Bone marrow-derived macrophages were prepared from mice by flushing the femurs with 1% FBS in PBS and then cultured in RPMI containing 10% L929 media for 7 days. Resident peritoneal macrophages were collected from mice by flushing the peritoneal cavity with 1% FBS in PBS and then plating collected cells in XVIVO-10 supplemented with 1% PSQ (Pen-Strep-Glut). Cells were allowed to adhere overnight and floaters were washed off; remaining cells were used in the phagocytosis assay a day later.

Migration Assay

Chemoattractants included soluble fractalkine (sFKN; 0.1–10 nM, chemokine domain, R&D systems), CXCL12 (100 ng/mL, R&D systems), and BCM harvested from control or ethanol-treated pups. An anti-fractalkine antibody (3.5 μg/mL, rat monoclonal, R&D systems) was used in some experiments to neutralize fractalkine. Chemokines were prepared in 0.1% BSA in DMEM and BCM was used neat. Chemoattractants were added to 12-well plates at a volume of 600 μL per well and allowed to equilibrate in the incubator for 30 min prior to addition of transwell inserts (Millicell-PCF inserts, 8 um pore size, Millipore) and microglia. Microglia were isolated via the shake-off method, resuspended in 0.1% BSA in DMEM, and 5 × 104 cells were added in 400 μL to the upper chamber, according to transwell instructions. Plates were placed in the incubator for the duration of migration. After 3 h, transwells were placed in 4% PFA with DAPI for 20 min in order to fix cells and stain nuclei. The top of the inserts was wiped clean and only migrated cells remained on the membrane. The membrane was imaged (6–8 fields), and the number of cells per field was averaged for each transwell. Replicates were biological replicates, that is, each replicate data point represents microglia harvested from a different animal.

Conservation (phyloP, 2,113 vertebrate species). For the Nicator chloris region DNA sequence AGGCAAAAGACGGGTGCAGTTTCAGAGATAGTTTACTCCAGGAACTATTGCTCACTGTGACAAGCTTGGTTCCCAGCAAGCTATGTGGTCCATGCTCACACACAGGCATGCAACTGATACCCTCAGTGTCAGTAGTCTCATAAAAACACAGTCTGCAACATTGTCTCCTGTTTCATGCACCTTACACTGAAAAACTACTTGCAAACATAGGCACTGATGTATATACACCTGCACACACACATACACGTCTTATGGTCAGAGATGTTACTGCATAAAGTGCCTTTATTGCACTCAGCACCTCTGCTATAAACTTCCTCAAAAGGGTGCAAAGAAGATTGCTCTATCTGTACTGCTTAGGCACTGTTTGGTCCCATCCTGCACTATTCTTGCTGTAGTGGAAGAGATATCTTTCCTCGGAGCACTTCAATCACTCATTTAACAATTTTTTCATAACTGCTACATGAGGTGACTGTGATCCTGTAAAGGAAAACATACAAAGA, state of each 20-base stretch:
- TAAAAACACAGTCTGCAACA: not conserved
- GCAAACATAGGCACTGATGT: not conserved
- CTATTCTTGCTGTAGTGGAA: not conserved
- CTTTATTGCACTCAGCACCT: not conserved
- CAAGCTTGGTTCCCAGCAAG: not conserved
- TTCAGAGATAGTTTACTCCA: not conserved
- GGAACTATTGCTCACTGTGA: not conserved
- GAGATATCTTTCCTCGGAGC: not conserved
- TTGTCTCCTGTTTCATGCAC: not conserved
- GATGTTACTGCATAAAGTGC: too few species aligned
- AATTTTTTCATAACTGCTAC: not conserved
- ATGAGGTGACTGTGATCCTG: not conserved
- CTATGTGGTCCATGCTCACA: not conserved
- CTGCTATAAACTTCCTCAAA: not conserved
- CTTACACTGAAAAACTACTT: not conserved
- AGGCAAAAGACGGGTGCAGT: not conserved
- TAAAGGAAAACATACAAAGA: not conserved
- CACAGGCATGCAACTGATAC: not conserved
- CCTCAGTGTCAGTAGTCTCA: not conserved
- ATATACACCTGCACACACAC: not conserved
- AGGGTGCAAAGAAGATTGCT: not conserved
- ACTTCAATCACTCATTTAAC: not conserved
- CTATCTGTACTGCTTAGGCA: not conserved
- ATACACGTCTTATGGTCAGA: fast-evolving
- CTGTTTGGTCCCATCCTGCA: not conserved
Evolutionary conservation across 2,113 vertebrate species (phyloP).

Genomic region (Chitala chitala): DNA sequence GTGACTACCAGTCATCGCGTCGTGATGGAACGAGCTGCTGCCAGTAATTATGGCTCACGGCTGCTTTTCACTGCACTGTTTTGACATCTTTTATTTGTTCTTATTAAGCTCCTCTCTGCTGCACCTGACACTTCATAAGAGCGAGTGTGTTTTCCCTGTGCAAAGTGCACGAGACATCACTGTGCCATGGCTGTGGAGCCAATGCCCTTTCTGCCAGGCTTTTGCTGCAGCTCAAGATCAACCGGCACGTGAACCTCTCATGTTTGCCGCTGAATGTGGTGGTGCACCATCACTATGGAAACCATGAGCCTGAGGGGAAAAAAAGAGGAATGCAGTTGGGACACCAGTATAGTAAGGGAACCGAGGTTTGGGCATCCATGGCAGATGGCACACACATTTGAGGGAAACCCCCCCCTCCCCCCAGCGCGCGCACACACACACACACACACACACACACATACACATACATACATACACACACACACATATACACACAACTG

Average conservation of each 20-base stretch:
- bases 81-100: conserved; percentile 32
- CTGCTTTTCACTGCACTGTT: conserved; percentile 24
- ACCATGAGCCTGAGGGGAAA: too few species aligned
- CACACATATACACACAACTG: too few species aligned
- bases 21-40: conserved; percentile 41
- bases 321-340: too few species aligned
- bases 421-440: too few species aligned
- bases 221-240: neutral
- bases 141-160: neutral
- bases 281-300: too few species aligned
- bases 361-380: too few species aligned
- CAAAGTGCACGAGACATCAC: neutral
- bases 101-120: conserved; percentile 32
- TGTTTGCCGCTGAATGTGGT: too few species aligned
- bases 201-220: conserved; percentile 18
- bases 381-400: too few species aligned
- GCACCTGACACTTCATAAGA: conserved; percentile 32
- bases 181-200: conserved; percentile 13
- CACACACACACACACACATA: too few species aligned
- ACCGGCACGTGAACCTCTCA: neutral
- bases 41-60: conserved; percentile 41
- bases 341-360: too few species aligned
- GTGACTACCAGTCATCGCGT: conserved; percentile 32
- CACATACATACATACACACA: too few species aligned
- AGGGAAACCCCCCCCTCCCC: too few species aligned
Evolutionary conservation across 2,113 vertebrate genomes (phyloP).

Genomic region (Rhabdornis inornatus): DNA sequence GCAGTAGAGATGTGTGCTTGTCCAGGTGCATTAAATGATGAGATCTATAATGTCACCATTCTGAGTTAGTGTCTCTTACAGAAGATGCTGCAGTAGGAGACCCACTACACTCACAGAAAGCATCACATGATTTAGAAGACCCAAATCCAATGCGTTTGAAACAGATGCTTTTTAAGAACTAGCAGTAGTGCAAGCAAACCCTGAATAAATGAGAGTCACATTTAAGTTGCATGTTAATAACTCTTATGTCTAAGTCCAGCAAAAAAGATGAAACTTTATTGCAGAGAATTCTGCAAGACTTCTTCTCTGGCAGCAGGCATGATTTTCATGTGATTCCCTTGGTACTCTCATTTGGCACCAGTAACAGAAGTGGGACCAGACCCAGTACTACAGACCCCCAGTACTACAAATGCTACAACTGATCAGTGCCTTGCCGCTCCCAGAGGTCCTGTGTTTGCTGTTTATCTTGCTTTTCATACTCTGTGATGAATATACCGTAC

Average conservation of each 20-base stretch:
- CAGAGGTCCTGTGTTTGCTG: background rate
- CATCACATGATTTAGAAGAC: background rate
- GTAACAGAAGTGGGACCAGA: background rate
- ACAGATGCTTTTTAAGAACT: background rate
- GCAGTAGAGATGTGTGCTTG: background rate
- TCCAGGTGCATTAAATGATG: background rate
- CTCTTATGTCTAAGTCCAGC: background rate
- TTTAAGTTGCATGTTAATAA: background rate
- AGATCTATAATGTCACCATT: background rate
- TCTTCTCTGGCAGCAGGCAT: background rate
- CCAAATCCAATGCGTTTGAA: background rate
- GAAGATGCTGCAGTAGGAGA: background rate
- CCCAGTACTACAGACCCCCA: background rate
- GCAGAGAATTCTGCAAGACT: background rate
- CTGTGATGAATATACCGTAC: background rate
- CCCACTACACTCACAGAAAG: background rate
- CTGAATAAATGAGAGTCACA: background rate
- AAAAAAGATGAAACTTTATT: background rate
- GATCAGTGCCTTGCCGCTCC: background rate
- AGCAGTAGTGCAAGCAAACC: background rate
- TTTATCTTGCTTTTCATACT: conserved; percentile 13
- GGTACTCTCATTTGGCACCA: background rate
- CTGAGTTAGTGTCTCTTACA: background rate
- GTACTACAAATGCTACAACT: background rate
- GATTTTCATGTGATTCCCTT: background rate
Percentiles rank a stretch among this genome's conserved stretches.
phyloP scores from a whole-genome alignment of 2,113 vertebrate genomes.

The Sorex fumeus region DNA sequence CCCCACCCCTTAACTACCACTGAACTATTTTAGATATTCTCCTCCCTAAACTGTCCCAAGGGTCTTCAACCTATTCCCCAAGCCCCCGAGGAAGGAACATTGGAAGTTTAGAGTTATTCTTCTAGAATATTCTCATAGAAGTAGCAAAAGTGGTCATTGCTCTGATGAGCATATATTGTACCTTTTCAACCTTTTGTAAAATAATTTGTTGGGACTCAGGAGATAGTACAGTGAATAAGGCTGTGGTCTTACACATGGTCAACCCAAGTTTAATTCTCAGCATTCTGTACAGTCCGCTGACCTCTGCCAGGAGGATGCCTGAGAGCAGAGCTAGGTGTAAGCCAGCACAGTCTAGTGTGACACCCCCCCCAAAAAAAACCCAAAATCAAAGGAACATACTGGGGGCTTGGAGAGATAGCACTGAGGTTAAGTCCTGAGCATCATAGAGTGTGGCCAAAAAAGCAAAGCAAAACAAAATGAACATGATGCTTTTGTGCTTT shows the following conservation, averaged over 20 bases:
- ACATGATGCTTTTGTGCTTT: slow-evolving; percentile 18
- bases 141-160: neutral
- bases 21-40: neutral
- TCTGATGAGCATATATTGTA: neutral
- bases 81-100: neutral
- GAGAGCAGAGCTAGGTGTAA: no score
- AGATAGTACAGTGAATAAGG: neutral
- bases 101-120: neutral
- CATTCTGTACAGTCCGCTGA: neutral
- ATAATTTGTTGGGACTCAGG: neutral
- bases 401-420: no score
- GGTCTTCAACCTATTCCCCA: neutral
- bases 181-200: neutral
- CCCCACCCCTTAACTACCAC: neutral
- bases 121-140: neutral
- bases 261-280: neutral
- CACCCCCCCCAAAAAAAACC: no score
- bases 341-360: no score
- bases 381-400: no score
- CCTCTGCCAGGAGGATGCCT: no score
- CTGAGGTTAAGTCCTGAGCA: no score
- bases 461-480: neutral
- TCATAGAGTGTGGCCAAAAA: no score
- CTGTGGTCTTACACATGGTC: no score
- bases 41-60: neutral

Confocal Imaging

Free-floating sections were cut to a thickness of 40 μm and stained with DAPI. Confocal imaging was performed using a Leica SP5 X. Images in stacks were 0.5 μm apart and the depth collected was 20 μm. Images were acquired from the cortex and data represents the average of 3–6 fields per animal. Microglia were visualized with endogenous GFP expression and apoptotic cells were identified via their DAPI-stained pyknotic nuclei.

Phagocytosis

Thymocytes from 6 to 8 week old mice were incubated with 50 μM of dexamethasone for 4 h and then labeled with CypHer5E. Stained thymocytes were resuspended in glia-conditioned medium and added to phagocytes. The cells were then spun down and incubated at 37°C, 5% CO2 for 1 h. After completion of the engulfment assay, the wells were washed three times with PBS, trypsinized, and resuspended in glia-conditioned medium and analyzed by two-color flow cytometry. The microglial cells were recognized by their GFP fluorescence. For each point, 10,000 GFP-positive events were collected and the data was analyzed using FlowJo software.

Quantitative PCR

For quantitative PCR using brain tissue, pieces of lateral cortex were isolated and stored at –80°C until RNA isolation. RNA was isolated using RNeasy Lipid Mini kit (Qiagen). Reverse transcription was performed using 1000 ng of RNA according to manufacturer’s instructions (High Capacity cDNA kit, Applied Biosystems). Quantitative PCR was performed with Sybr green according to manufacturer’s instructions (Platinum Sybr kit, Life Technologies) with annealing temperatures of 60°C. Primers used were: actin, forward CCCAGAGCAAGAGAGGTGTC, reverse AGAGCATAGCCCTCGTAGAT; IL-6, forward GAGGATACCACTCCCAACAGACC, reverse AAGTGCATCATCGTTGTTCATACA; TNFα, forward GGCAGGTCTACTTTGGAGTCATTGC, reverse ACATTCGAGGCTCCAGTGAATTCGG; CX3CL1, forward CTCACGAATCCCAGTGGCTT, reverse TTTCTCCTTCGGGTCAGCAC; CX3CR1, forward TGCAGAAGTTCCCTTCCCATC, reverse GGCCTCAGCAGAATCGTCATA; CXCR1eGFP, forward (same as CX3CR1) TGCAGAAGTTCCCTTCCCATC, GFP reverse CTGAACTTGTGGCCGTTTAC. Specificity of CX3CR1, CX3CR1eGFP, and CX3CL1 was confirmed by lack of amplification in respective KO tissues.

Results

Fractalkine or CX3CR1 Deficiency Leads to an Increase or Persistence of Apoptotic Debris in the Brain After Ethanol-Induced Apoptosis